Objective: To estimate the occurrence of postoperative urinary retention after traditional laparoscopic and robotic hysterectomy. Methods: We performed a chart review of all patients who underwent total or supracervical hysterectomy using a laparoscopic (n=253) or robotic approach (n=281) from March 2001 until June 2010 for benign indications at the division for minimally invasive surgery. Urinary retention was defined as the inability to spontaneously void or as incomplete voiding requiring either self-catheterization or Foley catheter replacement in the first postoperative week. Results: Urinary retention occurred in 7.3% (95% confidence interval [CI] 5.2-9.8%) of women and was more than twice as common among women who underwent robotic hysterectomy compared with laparoscopic hysterectomy (10.3%, 95% CI 7.0-14.5% compared with 4.0%, 95% CI 1.9-7.1%, P=.005). No statistically significant differences in those with and without urinary retention were seen in age, body mass index, smoking status, number of prior cesarean deliveries, operative time, presence of severe adhesions, or findings of endometriosis. In a multivariable logistic regression analysis, only the robotic approach relative to traditional laparoscopic approach was found to be significantly associated with urinary retention (odds ratio 2.6, 95% CI 1.2-5.6). Postoperative urinary retention was associated with a higher incidence of lower urinary tract infection, occurring in 15.4% (95% CI 5.9-30.5%) of cases compared with 4.0% (95% CI 2.5-6.2%) of those without urinary retention (P=.008). Conclusion: Transient urinary retention is relatively more common after robotic hysterectomy when compared with laparoscopic hysterectomy. We postulate that more aggressive bladder dissection performed with robot assistance may be associated with an increased risk of urinary retention.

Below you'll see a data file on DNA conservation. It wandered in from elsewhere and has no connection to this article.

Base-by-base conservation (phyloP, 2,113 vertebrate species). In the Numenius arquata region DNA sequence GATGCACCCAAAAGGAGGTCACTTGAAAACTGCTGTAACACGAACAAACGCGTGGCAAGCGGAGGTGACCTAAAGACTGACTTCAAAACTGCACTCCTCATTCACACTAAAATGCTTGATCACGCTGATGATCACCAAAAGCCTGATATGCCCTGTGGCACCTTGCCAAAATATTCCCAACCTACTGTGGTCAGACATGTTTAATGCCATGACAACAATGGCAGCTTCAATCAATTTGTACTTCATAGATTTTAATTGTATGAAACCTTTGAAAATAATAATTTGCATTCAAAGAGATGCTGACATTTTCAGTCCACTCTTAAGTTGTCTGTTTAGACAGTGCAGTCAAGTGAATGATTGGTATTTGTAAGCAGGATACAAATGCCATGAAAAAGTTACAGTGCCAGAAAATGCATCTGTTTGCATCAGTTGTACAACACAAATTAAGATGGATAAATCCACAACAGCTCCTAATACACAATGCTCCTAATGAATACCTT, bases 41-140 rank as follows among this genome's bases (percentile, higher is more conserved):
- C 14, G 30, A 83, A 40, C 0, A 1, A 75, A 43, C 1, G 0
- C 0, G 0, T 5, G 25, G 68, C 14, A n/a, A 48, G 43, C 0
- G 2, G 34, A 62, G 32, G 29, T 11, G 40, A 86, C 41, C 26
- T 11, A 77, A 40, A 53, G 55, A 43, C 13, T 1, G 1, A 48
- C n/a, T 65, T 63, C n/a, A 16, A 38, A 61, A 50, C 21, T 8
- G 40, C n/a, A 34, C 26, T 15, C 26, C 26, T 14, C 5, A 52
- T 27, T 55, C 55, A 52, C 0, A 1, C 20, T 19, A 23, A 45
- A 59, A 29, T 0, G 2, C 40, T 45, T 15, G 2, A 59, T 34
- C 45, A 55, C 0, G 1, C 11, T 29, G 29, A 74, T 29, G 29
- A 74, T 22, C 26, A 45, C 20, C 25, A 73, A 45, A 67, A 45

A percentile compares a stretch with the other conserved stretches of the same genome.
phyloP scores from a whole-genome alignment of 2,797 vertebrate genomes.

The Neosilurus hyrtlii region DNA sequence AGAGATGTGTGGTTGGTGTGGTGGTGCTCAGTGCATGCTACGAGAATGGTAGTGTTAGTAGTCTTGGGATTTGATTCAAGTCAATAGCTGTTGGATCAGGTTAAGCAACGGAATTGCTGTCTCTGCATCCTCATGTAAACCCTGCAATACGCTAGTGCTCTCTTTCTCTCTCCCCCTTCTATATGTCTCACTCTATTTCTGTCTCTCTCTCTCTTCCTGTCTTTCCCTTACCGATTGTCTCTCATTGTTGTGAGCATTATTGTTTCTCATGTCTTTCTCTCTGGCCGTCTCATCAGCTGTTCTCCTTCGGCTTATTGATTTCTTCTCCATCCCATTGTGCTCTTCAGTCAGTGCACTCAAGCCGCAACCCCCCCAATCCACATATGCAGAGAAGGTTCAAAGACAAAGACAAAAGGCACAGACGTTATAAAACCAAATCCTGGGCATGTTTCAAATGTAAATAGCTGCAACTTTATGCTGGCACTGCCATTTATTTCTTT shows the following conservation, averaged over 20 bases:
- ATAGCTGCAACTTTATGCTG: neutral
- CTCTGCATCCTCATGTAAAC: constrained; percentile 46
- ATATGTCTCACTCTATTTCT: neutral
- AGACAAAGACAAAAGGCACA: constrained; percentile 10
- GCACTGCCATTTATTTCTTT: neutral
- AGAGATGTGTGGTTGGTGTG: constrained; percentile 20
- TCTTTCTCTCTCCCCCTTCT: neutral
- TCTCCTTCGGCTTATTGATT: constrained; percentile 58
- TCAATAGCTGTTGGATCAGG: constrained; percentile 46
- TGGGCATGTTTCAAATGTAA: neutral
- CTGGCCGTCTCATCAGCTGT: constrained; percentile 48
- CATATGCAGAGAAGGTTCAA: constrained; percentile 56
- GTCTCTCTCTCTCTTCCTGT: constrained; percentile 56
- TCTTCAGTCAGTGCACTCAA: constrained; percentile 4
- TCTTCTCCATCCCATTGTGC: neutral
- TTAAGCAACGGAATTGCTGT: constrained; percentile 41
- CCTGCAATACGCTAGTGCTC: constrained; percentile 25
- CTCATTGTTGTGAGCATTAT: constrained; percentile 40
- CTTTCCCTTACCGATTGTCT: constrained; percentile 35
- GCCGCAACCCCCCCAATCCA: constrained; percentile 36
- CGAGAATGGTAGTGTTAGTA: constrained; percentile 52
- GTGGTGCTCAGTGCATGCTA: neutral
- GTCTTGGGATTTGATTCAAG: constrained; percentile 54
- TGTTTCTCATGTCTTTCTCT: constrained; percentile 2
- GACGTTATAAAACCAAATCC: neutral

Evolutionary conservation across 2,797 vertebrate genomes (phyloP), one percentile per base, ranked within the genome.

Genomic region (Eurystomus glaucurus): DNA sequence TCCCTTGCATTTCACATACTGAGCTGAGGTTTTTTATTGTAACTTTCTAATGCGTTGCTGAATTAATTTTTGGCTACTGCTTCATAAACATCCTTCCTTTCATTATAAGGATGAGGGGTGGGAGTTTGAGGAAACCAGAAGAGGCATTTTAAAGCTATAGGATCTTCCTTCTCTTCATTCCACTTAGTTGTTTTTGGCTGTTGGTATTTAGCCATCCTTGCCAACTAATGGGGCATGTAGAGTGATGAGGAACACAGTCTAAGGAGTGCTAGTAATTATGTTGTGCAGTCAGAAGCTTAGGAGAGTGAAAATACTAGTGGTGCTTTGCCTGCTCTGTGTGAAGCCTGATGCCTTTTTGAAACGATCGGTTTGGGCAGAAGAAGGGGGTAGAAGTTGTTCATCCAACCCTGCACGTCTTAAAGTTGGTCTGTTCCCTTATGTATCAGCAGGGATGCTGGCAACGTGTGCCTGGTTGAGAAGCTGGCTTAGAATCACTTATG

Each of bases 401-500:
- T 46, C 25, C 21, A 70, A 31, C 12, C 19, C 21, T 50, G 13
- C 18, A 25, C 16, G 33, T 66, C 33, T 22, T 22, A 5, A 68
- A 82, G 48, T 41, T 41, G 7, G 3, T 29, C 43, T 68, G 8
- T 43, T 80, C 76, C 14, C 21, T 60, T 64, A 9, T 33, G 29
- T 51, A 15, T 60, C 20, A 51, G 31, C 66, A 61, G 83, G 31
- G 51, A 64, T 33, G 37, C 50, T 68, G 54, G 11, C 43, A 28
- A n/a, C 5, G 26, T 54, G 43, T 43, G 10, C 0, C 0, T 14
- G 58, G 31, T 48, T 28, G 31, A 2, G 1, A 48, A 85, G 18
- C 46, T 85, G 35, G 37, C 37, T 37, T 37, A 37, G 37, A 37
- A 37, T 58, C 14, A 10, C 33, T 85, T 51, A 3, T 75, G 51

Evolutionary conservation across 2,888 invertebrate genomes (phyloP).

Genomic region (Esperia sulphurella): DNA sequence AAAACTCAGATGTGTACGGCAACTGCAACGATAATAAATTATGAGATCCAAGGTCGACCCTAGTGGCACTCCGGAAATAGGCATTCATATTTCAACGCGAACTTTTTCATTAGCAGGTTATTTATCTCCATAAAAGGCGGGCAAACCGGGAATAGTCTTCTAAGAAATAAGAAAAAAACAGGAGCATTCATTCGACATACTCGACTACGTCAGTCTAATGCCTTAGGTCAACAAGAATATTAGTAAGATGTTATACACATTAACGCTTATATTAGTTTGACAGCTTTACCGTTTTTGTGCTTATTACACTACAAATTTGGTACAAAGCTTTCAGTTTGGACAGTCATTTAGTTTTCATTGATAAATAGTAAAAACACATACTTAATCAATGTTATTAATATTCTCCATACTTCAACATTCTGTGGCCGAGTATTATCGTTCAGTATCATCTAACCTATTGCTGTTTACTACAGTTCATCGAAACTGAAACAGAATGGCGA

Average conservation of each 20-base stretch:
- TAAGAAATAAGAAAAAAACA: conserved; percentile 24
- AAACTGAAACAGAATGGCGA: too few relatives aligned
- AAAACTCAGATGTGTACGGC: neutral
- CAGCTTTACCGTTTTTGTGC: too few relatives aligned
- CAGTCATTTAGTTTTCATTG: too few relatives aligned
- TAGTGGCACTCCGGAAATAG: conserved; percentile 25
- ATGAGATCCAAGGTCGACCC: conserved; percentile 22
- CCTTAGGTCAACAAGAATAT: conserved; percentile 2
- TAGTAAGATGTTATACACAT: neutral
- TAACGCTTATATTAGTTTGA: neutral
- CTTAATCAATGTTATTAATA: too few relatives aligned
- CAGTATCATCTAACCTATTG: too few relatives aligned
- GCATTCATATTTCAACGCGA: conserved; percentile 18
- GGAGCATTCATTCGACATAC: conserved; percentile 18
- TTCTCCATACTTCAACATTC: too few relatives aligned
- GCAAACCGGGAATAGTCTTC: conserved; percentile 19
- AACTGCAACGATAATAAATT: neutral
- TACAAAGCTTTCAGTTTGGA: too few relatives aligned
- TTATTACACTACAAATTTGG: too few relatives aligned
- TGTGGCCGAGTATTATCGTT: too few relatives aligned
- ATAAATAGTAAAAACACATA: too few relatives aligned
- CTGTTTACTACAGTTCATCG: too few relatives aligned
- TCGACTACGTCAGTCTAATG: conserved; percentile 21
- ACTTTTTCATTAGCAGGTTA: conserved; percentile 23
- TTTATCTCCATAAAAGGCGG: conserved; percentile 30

ASJC Scopus subject areas
- Obstetrics and Gynecology